In August 1576, when Titian died -- of plague -- in his shimmering, beloved, pestilential Venice, the Register of the Dead there gave his age as 103.

That proud exaggeration (most scholars now believe he was a few years shy of 90) was of Titian's own devising. He frequently pretended to be older than he was. Old age increased his wealth. He used his long gray beard, his accumulated cunning -- and his status as a monument -- to wring a few more ducats from his many regal patrons. "With an insistence painful to the sensitive," wrote scholar Erwin Panofsky, "the aged Titian collected money from all sides." And old age gave him freedom. None of history's great masters -- neither Rembrandt, nor Picasso, nor Goya with his last black works, nor Matisse with his cutouts -- has played a grander endgame. Titian died a kind of prophet. The free, unpolished brush strokes of his last amazing style, his ultima maniera, prefigure those of Rubens, Velazquez and Manet.

"Titian: Prince of Painters," the rich sampling of his pictures that goes on view today at the National Gallery of Art, is shaped like a crescendo. Grand at the beginning, it's vastly grander at the end.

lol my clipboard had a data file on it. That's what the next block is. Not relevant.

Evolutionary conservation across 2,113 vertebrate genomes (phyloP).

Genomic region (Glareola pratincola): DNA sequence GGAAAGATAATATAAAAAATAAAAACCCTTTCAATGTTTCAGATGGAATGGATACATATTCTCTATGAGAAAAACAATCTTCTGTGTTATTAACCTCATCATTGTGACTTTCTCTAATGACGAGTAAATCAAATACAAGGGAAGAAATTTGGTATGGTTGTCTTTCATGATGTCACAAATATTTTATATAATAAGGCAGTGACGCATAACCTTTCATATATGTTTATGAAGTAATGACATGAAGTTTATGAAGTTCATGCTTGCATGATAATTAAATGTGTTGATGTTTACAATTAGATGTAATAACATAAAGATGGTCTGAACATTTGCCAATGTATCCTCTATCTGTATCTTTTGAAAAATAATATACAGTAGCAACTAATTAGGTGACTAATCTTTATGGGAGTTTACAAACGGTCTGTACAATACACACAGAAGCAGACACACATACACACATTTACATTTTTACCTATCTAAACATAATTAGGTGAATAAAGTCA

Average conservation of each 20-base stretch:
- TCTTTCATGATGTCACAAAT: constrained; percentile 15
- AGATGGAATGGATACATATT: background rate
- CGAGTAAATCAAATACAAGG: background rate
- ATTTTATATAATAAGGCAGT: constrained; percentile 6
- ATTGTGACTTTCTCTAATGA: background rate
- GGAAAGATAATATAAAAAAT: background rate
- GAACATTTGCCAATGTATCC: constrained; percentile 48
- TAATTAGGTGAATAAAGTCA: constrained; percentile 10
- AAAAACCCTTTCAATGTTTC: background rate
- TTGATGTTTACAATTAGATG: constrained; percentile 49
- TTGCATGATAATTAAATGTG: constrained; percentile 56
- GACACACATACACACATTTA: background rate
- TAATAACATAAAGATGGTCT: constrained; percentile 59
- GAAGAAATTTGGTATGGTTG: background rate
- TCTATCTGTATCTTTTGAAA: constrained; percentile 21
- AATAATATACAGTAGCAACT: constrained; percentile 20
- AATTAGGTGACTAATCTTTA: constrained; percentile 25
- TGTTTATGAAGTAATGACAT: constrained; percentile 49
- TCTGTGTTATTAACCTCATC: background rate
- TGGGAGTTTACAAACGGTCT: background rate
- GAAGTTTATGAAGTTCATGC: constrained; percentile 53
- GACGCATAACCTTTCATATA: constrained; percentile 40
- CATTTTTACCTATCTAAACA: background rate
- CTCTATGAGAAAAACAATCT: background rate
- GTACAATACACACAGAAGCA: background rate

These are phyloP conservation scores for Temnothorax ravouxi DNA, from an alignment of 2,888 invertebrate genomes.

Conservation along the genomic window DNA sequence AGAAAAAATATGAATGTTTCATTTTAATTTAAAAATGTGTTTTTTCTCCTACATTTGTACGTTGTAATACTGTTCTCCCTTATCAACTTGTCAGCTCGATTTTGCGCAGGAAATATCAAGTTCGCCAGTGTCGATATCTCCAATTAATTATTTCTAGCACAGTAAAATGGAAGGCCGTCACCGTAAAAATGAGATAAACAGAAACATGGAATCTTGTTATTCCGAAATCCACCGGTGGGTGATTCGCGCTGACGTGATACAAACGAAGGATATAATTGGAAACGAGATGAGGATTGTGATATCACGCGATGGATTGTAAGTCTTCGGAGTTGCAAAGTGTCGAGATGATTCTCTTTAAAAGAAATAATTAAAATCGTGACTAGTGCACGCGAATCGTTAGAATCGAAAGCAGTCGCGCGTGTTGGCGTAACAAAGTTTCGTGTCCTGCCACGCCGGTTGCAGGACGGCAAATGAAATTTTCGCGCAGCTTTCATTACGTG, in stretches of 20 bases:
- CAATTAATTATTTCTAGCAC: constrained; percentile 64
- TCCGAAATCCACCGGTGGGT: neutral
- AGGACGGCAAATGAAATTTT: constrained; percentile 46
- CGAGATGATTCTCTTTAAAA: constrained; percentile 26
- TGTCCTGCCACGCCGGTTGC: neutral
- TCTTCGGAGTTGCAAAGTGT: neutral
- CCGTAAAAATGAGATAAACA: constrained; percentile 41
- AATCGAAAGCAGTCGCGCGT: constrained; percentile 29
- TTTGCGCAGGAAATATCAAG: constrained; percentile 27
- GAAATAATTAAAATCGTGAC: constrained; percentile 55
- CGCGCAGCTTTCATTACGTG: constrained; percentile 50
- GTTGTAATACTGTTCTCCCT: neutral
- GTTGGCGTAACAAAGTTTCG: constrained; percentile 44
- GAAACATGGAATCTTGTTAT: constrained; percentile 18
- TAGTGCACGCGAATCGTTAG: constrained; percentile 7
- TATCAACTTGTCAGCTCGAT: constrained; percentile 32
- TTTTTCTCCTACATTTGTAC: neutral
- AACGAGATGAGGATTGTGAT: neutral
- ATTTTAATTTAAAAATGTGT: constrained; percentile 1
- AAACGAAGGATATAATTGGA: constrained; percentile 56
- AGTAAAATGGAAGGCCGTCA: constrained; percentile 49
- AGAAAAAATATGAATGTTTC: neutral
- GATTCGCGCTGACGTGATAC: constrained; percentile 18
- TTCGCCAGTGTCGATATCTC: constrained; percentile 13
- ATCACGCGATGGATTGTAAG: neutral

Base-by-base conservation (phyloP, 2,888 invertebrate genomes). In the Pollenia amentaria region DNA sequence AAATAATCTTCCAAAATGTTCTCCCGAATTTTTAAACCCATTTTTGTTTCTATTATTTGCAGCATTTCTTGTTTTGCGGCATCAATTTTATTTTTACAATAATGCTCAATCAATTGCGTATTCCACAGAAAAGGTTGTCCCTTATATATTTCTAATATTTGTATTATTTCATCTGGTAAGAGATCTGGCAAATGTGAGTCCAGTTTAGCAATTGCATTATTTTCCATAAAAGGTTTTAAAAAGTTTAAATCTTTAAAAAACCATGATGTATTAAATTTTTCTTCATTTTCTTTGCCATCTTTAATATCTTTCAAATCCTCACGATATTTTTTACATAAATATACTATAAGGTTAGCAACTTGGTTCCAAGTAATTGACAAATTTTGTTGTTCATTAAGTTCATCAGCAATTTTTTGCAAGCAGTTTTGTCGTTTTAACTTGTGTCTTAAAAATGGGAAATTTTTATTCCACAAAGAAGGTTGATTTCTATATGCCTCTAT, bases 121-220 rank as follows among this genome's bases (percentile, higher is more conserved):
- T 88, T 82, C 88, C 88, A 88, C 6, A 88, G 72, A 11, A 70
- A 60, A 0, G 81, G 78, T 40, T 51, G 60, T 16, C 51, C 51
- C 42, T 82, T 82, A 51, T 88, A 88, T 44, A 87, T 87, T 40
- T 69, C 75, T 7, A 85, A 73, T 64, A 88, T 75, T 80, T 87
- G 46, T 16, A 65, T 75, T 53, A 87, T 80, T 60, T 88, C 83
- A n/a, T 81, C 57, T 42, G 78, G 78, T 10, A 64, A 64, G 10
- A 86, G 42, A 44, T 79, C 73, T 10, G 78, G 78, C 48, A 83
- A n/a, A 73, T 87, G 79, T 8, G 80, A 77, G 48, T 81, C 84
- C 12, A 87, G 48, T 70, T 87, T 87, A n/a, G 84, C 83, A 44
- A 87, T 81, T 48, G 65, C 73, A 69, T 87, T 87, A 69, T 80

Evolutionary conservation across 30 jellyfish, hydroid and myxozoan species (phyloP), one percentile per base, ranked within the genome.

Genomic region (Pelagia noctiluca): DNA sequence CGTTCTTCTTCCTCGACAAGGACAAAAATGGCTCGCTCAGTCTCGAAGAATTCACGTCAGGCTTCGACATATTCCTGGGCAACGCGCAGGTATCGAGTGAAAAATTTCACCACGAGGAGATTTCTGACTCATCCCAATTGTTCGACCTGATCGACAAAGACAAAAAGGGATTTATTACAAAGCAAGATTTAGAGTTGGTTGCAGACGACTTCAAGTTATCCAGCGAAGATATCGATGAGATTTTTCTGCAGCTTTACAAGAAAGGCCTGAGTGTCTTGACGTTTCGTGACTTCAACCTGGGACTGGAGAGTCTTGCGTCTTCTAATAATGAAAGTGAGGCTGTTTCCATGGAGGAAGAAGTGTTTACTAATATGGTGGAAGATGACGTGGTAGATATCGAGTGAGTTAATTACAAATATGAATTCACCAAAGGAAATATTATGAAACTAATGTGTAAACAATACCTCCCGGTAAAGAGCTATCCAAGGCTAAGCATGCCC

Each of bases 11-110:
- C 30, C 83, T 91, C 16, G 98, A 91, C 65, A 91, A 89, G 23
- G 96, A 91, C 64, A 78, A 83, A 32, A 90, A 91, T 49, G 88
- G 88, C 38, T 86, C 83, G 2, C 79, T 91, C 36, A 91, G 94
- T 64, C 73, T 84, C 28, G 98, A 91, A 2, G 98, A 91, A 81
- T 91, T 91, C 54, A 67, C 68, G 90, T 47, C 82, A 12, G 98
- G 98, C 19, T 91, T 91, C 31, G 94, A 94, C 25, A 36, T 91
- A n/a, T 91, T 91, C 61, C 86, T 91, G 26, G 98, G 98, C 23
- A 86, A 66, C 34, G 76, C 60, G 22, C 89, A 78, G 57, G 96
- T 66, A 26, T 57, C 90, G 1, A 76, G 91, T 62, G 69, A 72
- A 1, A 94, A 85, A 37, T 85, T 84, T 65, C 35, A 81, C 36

It closes with a painting of pure, redemptive horror. "The Flaying of Marsyas," once again in Washington, must be among the strongest, strangest paintings of all time.

That summarizing masterpiece -- with its knife-cut flesh, its lapdog lapping gore and its boilings of pure paint -- tears the viewer's heart. No straight-edged laws of order, no rules we can discern, govern this great picture. All here is liquidity, and churnings of emotion. The blood-dimmed air is seething. The actors in this drama aren't formed of solid, polished stuff set in crystal space, but of palpitating light. Titian, from the start, had peered beyond mere surfaces. Here, in his last painting, he tears away the skin of things. The world itself seems flayed.

There is about his art a remarkable fluidity. Venice is a water world, a place of glints and shifting movement, and the greatest works of art of this greatest of Venetians have a kind of ceaseless flow. The eye that tries to trace his brush strokes and his finger strokes (he often painted with his fingers), or the heart that tries to follow the complex feelings he evokes, is seldom allowed rest.

Titian's colors move. He sometimes paints in shadowed tints (look, for instance, at the browns and grays of the "Man With a Glove," borrowed from the Louvre), but then a sudden brilliance flares, as if the dark clouds had just parted -- a sky shines sun-bright yellow, a floating angel's gown flames with crimson. One feels that flowing, too, in the complicated, deeply human stories his pictures tell. Titian's peerless portraits -- of emperors and children, Venuses and martyrs -- speak of pieties and open lusts, pomposities and terrors. They have a truth-telling conviction, a psychological acuity and a grandeur that is near-Shakespearean.